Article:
The White House and President Donald Trump are creating an artificial intelligence task force. Deputy U.S. Chief Technology Officer Michael Kratsios announced the new committee on Thursday in Washington, D.C., during an AI summit with government officials, members of academia, and several companies like Google (goog), Microsoft (msft), and Amazon (amzn), according to news site FedScoop. The new Select Committee on Artificial Intelligence will operate under the National Science and Technology Council and consist of several federal officials from various government agencies like the National Science Foundation and the Defense Advanced Research Projects Agency, the report said. "As artificial intelligence transforms everything from agriculture to manufacturing to transportation, the potential for AI remains breathtaking," Kratsios said in prepared remarks. "But we cannot be passive.
President TrumpDonald John TrumpTrump says Warren should focus'more on her heritage' than investigating his businesses Trump: People saying wall hasn't made difference in El Paso are'full of crap' GOP promotes Trump line mirroring Hillary Clinton's 2016 campaign slogan MORE on Monday signed an executive order laying out a national plan to boost artificial intelligence (AI) technology, amid growing concern that the U.S. is losing out to China. The executive order directs federal agencies to prioritize and set aside funding for AI programs, while opening up the way for researchers and developers to access more government data. "Continued American leadership in Artificial Intelligence is of paramount importance to maintaining the economic and national security of the United States," Trump said in a statement, accompanying the order. The order directs all federal agencies to look into launching and expanding AI initiatives that promote their missions. The order also asks a coalition of government bodies to develop a set of national "regulatory" standards around AI, which the U.S. currently lacks.
The United States must get serious about a comprehensive strategy on artificial intelligence or risk losing leadership in a technology that is different from any other that's been developed so far. Nations that lead in AI stand to gain tremendous advantages across industry, government and society at large. More than 20 countries and governing bodies have already released strategies to promote the development of AI in an effort to reap its benefits and, in some cases, take the lead in AI. But despite a promising recent executive order, the U.S., notably, has not created such a strategy. A transformative technology, AI's potential benefits include improving healthcare, streamlining national security and cyber defense, enabling more precise data analytics, and making agriculture more sustainable.
The government can support the development of artificial intelligence by helping educate the public on the technology's potential applications and establishing an ethics policy on its use, several experts told the White House in response to a recent call for public input on future of AI. The White House Office of Science and Technology Policy submitted a request for information earlier this summer to help develop its stance on artificial intelligence, and several organizations responded to the call by outlining benefits and the challenges they believe researchers and policymakers will encounter as AI develops. The government needs to educate the public on artificial intelligence and dispel theories that it will lead to a robot apocalypse, Joshua New, policy analyst for the Center for Data Innovation, told FedScoop. "Destigmatizing it in the public sphere, saying, 'This is like a great technological benefit, we should be pursuing it aggressively,' I think that's the most important thing that the government can do," New said. The Center for Data Innovation responded to the RFI by noting that government should continue to talk about the benefits of AI and attempt to dispel fears of the technology.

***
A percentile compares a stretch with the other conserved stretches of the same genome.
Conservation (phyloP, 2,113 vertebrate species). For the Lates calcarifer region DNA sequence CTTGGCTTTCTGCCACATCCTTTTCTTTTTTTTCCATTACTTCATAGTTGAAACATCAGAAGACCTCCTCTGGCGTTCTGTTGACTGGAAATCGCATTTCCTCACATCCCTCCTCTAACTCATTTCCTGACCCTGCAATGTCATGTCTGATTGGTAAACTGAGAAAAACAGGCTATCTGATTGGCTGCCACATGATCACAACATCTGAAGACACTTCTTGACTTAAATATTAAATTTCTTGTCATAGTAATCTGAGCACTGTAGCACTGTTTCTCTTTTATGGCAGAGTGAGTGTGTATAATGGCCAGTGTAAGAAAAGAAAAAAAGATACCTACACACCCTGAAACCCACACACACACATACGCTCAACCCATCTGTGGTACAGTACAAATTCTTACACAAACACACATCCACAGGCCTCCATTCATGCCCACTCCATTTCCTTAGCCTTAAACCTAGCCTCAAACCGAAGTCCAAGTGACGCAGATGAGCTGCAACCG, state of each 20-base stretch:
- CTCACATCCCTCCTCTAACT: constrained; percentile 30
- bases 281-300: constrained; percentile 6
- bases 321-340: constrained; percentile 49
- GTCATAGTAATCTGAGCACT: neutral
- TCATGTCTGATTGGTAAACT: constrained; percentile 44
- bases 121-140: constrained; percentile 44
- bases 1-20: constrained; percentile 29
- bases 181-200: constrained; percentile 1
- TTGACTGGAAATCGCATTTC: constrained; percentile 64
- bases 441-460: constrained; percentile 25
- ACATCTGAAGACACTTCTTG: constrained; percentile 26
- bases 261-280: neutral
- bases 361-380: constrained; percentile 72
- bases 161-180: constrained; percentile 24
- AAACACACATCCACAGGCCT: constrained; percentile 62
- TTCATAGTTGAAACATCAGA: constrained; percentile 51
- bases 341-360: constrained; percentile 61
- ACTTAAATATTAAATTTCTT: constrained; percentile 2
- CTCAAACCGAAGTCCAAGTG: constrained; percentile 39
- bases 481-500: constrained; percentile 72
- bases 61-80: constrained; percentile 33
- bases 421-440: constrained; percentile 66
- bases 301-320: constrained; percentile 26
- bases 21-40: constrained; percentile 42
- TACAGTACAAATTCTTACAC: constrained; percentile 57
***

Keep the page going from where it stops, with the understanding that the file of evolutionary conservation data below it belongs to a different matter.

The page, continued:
The race to become the global leader in artificial intelligence (AI) has officially begun. In the past fifteen months, Canada, China, Denmark, the EU Commission, Finland, France, India, Italy, Japan, Mexico, the Nordic-Baltic region, Singapore, South Korea, Sweden, Taiwan, the UAE, and the UK have all released strategies to promote the use and development of AI. No two strategies are alike, with each focusing on different aspects of AI policy: scientific research, talent development, skills and education, public and private sector adoption, ethics and inclusion, standards and regulations, and data and digital infrastructure. This article summarizes the key policies and goals of each strategy, as well as related policies and initiatives that have announced since the release of the initial strategies. It also includes countries that have announced their intention to develop a strategy or have related AI policies in place. I plan to continuously update this article as new strategies and initiatives are announced. If a country or policy is missing (or if something in the summary is incorrect), please leave a comment and I will update the article as soon as possible. I also plan to write an article for each country that provides an in-depth look at AI policy. Once these articles are written, I will include a link to the bottom of each country's summary. June 28: Publication of original article, included Australia, Canada, China, Denmark, EU Commission, Finland, France, Germany, India, Japan, Singapore, South Korea, UAE, US, and UK.